"PARDON" and "condemn" are correlative terms and apply primarily to the purely utilitarian field. We start an action to the damage. of some individual; then we suspend it and take steps to obviate its consequences: we condemn, and we pardon. In times gone by a criminal was sometimes led to the gallows, and then, with the rope around his neck, he was pardoned, and sent home a free man. It is clear, in such cases, that the death sentence had one purpose in view, the pardon another and different one. The two actions were related but still distinct, each with its separate utilitarian outlook.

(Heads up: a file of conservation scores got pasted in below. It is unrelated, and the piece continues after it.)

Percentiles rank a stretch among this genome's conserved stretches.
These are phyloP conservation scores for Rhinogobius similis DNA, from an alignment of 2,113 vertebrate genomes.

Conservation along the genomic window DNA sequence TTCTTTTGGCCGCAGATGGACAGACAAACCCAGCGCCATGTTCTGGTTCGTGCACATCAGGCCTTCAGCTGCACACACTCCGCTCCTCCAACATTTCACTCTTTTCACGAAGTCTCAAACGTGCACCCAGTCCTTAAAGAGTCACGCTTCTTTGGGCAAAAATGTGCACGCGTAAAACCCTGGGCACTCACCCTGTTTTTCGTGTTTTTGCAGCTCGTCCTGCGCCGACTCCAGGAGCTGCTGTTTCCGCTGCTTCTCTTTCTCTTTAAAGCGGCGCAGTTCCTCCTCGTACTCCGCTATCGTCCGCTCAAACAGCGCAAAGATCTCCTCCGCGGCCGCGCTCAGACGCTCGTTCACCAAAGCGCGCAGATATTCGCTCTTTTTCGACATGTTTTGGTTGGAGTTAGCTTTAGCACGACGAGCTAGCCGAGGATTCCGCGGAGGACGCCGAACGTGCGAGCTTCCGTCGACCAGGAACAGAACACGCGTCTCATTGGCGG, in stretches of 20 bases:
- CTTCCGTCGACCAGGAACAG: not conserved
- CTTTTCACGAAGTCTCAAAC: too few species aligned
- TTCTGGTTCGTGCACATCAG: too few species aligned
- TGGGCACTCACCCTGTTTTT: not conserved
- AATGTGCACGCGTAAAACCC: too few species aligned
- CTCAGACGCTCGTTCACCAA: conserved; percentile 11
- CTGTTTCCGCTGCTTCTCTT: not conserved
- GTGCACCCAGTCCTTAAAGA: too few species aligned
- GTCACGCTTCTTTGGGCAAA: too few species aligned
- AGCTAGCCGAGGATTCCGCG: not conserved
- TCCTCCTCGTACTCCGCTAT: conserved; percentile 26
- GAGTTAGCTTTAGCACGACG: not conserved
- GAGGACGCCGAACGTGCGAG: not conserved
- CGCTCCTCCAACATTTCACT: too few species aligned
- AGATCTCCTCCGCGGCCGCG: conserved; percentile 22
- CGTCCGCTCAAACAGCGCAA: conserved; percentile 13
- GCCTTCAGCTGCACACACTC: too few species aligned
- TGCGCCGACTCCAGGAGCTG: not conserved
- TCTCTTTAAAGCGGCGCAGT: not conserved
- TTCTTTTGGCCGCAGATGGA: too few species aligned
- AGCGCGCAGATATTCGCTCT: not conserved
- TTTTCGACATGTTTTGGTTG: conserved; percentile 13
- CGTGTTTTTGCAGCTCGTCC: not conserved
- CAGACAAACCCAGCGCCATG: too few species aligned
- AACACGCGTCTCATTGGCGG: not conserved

But in the moral sphere, the act of censuring and the act of forgiving are not two but one and the same. Every condemnation is a forgiveness in the sense that it is an invitation and an aid to redemption; and every pardon is, in the same way, condemnation (pardon, in